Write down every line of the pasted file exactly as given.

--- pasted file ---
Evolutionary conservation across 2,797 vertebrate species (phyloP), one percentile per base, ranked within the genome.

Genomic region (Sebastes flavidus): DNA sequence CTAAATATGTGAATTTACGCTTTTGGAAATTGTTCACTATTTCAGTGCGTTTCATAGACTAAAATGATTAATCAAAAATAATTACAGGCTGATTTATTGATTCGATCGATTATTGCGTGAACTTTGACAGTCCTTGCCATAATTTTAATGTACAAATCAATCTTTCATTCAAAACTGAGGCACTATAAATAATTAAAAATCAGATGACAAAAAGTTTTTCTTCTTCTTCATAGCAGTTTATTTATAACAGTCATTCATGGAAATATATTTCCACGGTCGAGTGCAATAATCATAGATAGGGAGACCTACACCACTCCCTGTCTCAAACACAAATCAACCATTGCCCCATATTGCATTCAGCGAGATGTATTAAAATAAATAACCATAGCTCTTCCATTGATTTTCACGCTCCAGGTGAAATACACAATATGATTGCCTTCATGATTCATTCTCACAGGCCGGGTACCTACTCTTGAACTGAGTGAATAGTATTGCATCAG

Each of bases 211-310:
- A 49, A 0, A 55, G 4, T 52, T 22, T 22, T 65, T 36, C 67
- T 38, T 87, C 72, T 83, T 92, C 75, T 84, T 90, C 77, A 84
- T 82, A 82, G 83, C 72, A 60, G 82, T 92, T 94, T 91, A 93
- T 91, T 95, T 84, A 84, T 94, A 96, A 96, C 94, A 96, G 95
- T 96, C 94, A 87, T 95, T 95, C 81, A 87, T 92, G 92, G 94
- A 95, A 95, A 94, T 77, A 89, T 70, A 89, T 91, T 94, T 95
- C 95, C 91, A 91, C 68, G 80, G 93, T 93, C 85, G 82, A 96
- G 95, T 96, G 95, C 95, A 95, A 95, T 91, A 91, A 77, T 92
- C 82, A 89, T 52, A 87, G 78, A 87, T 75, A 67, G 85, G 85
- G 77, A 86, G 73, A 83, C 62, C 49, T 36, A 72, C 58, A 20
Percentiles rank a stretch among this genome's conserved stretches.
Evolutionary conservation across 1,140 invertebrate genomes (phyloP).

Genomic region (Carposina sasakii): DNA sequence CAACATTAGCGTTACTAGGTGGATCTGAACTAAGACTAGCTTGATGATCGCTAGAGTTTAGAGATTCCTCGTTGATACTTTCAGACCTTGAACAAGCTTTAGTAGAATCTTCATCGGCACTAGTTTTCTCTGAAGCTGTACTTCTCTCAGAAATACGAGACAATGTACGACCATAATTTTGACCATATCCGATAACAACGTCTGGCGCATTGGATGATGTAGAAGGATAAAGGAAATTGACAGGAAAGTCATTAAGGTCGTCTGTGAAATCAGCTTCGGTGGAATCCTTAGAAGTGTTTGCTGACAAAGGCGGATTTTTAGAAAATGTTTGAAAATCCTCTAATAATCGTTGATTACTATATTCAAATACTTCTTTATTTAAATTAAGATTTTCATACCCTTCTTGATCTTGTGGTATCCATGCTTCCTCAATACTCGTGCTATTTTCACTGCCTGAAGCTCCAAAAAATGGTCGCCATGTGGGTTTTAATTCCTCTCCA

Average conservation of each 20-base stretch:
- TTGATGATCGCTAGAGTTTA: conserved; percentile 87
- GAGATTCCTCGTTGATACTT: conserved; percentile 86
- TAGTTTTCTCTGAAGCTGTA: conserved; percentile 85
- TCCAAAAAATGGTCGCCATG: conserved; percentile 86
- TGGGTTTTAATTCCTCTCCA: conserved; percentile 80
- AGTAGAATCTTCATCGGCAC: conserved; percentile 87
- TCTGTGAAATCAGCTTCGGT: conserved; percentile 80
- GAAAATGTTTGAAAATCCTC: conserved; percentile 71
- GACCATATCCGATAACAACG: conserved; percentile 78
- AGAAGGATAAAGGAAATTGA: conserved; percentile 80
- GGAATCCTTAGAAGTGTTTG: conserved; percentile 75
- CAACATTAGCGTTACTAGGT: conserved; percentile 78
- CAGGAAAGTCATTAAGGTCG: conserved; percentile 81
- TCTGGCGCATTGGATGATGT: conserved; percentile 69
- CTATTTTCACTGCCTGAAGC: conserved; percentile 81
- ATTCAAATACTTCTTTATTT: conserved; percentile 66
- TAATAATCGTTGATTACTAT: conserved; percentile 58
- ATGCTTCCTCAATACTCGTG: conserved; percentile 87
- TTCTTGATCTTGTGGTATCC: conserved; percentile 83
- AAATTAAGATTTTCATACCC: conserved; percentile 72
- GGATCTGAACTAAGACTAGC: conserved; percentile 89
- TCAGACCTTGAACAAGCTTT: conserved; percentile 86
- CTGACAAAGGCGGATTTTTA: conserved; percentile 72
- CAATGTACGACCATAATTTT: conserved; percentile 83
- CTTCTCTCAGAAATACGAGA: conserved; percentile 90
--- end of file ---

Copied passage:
Evolutionary conservation across 2,797 vertebrate species (phyloP), one percentile per base, ranked within the genome.

Genomic region (Sebastes flavidus): DNA sequence CTAAATATGTGAATTTACGCTTTTGGAAATTGTTCACTATTTCAGTGCGTTTCATAGACTAAAATGATTAATCAAAAATAATTACAGGCTGATTTATTGATTCGATCGATTATTGCGTGAACTTTGACAGTCCTTGCCATAATTTTAATGTACAAATCAATCTTTCATTCAAAACTGAGGCACTATAAATAATTAAAAATCAGATGACAAAAAGTTTTTCTTCTTCTTCATAGCAGTTTATTTATAACAGTCATTCATGGAAATATATTTCCACGGTCGAGTGCAATAATCATAGATAGGGAGACCTACACCACTCCCTGTCTCAAACACAAATCAACCATTGCCCCATATTGCATTCAGCGAGATGTATTAAAATAAATAACCATAGCTCTTCCATTGATTTTCACGCTCCAGGTGAAATACACAATATGATTGCCTTCATGATTCATTCTCACAGGCCGGGTACCTACTCTTGAACTGAGTGAATAGTATTGCATCAG

Each of bases 211-310:
- A 49, A 0, A 55, G 4, T 52, T 22, T 22, T 65, T 36, C 67
- T 38, T 87, C 72, T 83, T 92, C 75, T 84, T 90, C 77, A 84
- T 82, A 82, G 83, C 72, A 60, G 82, T 92, T 94, T 91, A 93
- T 91, T 95, T 84, A 84, T 94, A 96, A 96, C 94, A 96, G 95
- T 96, C 94, A 87, T 95, T 95, C 81, A 87, T 92, G 92, G 94
- A 95, A 95, A 94, T 77, A 89, T 70, A 89, T 91, T 94, T 95
- C 95, C 91, A 91, C 68, G 80, G 93, T 93, C 85, G 82, A 96
- G 95, T 96, G 95, C 95, A 95, A 95, T 91, A 91, A 77, T 92
- C 82, A 89, T 52, A 87, G 78, A 87, T 75, A 67, G 85, G 85
- G 77, A 86, G 73, A 83, C 62, C 49, T 36, A 72, C 58, A 20
Percentiles rank a stretch among this genome's conserved stretches.
Evolutionary conservation across 1,140 invertebrate genomes (phyloP).

Genomic region (Carposina sasakii): DNA sequence CAACATTAGCGTTACTAGGTGGATCTGAACTAAGACTAGCTTGATGATCGCTAGAGTTTAGAGATTCCTCGTTGATACTTTCAGACCTTGAACAAGCTTTAGTAGAATCTTCATCGGCACTAGTTTTCTCTGAAGCTGTACTTCTCTCAGAAATACGAGACAATGTACGACCATAATTTTGACCATATCCGATAACAACGTCTGGCGCATTGGATGATGTAGAAGGATAAAGGAAATTGACAGGAAAGTCATTAAGGTCGTCTGTGAAATCAGCTTCGGTGGAATCCTTAGAAGTGTTTGCTGACAAAGGCGGATTTTTAGAAAATGTTTGAAAATCCTCTAATAATCGTTGATTACTATATTCAAATACTTCTTTATTTAAATTAAGATTTTCATACCCTTCTTGATCTTGTGGTATCCATGCTTCCTCAATACTCGTGCTATTTTCACTGCCTGAAGCTCCAAAAAATGGTCGCCATGTGGGTTTTAATTCCTCTCCA

Average conservation of each 20-base stretch:
- TTGATGATCGCTAGAGTTTA: conserved; percentile 87
- GAGATTCCTCGTTGATACTT: conserved; percentile 86
- TAGTTTTCTCTGAAGCTGTA: conserved; percentile 85
- TCCAAAAAATGGTCGCCATG: conserved; percentile 86
- TGGGTTTTAATTCCTCTCCA: conserved; percentile 80
- AGTAGAATCTTCATCGGCAC: conserved; percentile 87
- TCTGTGAAATCAGCTTCGGT: conserved; percentile 80
- GAAAATGTTTGAAAATCCTC: conserved; percentile 71
- GACCATATCCGATAACAACG: conserved; percentile 78
- AGAAGGATAAAGGAAATTGA: conserved; percentile 80
- GGAATCCTTAGAAGTGTTTG: conserved; percentile 75
- CAACATTAGCGTTACTAGGT: conserved; percentile 78
- CAGGAAAGTCATTAAGGTCG: conserved; percentile 81
- TCTGGCGCATTGGATGATGT: conserved; percentile 69
- CTATTTTCACTGCCTGAAGC: conserved; percentile 81
- ATTCAAATACTTCTTTATTT: conserved; percentile 66
- TAATAATCGTTGATTACTAT: conserved; percentile 58
- ATGCTTCCTCAATACTCGTG: conserved; percentile 87
- TTCTTGATCTTGTGGTATCC: conserved; percentile 83
- AAATTAAGATTTTCATACCC: conserved; percentile 72
- GGATCTGAACTAAGACTAGC: conserved; percentile 89
- TCAGACCTTGAACAAGCTTT: conserved; percentile 86
- CTGACAAAGGCGGATTTTTA: conserved; percentile 72
- CAATGTACGACCATAATTTT: conserved; percentile 83
- CTTCTCTCAGAAATACGAGA: conserved; percentile 90